On Monday (3 February), the Minister of Manpower Josephine Teo said in Parliament that new citizens have actually a negligible effect on Singaporeans’ unemployment rate.
She said this in response to a question raised by the Workers’ Party Non-Constituency MP Leon Perera, who asked to what extent do persons who are employed and become new citizens in each year affect the determination of the citizen unemployment rate.
Mrs Teo pointed out that this figure is according to the Labour Force Survey, which asks for respondents’ citizenship in the survey but do not require them to tell when they got their citizenship.
As such, it is not possible to break down the unemployment rate based on the duration of citizenship, she noted.
Despite that, she went on to explain that the addition of new citizens does not alter the local unemployment rate in any significant way.
“Suppose the citizen unemployment rate is 3 percent. This means, if there were only 100 citizens in labour force, three of them are unemployed,” she said.
She added, “Suppose one new citizen, who is employed, is added to the labour force. This translates to a 1 percent growth in the citizen labour force. There are now 101 citizens in the labour force, but still only three who unemployed.”
“As a result, the citizen unemployment rate falls by 0.03 percentage points to 2.97 percent. Compared to 3 percent, the effect is mathematically very small.”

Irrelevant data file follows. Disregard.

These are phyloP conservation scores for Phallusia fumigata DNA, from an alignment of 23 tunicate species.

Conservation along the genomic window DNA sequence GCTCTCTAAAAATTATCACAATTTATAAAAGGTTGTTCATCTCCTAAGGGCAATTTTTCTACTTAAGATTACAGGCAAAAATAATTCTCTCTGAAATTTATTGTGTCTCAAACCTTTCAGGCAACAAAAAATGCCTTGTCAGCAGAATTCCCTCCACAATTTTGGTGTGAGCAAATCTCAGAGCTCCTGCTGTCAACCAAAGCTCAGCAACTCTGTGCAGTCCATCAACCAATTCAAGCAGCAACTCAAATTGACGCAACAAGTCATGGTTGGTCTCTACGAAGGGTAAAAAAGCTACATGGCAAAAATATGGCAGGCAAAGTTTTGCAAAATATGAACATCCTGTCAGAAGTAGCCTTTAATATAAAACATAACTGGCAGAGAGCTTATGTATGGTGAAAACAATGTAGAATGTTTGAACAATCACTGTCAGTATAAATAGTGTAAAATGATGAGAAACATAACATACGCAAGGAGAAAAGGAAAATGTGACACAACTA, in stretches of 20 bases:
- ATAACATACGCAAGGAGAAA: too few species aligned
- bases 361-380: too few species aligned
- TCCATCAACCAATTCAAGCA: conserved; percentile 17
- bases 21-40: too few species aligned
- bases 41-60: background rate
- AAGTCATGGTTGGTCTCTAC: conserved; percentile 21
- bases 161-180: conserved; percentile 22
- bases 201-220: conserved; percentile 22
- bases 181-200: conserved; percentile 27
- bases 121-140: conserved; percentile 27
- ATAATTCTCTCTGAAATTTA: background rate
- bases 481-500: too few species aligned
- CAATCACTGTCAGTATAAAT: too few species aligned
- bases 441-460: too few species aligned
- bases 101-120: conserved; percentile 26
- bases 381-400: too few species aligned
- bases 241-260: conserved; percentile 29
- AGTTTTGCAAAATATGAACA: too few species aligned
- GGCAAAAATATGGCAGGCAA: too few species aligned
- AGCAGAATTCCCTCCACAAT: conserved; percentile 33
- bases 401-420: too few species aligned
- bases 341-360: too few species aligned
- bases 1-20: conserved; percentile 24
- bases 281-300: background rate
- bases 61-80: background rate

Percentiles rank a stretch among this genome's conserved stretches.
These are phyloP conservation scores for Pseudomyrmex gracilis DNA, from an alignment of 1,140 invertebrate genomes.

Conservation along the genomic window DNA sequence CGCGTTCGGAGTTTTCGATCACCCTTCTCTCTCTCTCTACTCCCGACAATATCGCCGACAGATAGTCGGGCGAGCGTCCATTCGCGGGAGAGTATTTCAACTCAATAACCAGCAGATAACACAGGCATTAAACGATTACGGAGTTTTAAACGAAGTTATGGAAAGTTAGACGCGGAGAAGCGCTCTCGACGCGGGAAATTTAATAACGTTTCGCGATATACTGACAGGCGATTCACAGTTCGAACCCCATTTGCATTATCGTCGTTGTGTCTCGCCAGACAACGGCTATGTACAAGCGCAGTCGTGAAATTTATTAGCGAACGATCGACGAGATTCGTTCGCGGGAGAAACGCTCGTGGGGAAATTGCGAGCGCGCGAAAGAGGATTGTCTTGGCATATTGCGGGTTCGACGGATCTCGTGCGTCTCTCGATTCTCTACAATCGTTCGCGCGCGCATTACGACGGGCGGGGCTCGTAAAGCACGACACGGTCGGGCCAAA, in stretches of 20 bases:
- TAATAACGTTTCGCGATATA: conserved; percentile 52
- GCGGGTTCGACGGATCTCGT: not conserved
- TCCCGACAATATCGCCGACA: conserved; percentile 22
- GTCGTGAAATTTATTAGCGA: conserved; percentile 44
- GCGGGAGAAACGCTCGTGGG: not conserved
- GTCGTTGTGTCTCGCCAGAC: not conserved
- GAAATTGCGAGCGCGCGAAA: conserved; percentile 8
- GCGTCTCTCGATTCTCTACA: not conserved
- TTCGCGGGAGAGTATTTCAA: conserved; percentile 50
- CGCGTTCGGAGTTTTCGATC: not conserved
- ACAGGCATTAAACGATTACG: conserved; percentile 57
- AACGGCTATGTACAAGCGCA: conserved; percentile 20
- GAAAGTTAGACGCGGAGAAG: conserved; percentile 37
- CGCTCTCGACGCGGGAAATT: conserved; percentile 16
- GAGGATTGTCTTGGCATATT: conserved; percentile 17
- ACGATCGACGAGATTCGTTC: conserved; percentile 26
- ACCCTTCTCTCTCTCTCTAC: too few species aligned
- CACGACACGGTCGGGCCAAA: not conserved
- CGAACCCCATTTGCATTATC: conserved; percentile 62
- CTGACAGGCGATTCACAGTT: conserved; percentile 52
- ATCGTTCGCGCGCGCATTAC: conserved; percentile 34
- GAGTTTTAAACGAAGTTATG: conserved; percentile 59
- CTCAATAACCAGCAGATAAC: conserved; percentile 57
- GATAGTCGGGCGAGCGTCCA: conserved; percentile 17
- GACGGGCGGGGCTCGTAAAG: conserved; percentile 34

The Minister also highlighted that out of 3.5 million Singapore citizens, significantly less than 1 percent got their citizenship within the past year.
She explained that some are working adults, while other have not join the working world just yet or have retired.
“This means that the impact to the citizen labour force and unemployment rate is essentially negligible,” she noted.
Earlier on 30 January, the Ministry of Manpower (MOM) released preliminary employment data showing that the annual average unemployment rate for Singaporeans rose to 3.3 per cent last year, up from 3 per cent in 2018.
The overall unemployment rate including PRs and foreigners, however, is lower. It also rose, from 2.1 per cent in 2018 to 2.3 per cent last year.
In total, 55,200 more people, excluding foreign domestic workers, were employed in Singapore over the course of last year, the highest annual growth since 2014. The issue of whether Singaporeans have access to good jobs was discussed in Parliament recently. MOM released a paper last week which showed that the employment rate of Singaporeans has risen over the past decade.
“We must remember the context of better-than-expected employment growth and the absence of a spike in retrenchments. When you put the three together, this suggests that the challenge is not primarily lack of job creation but possible job-skills mismatches,” said Ms Teo.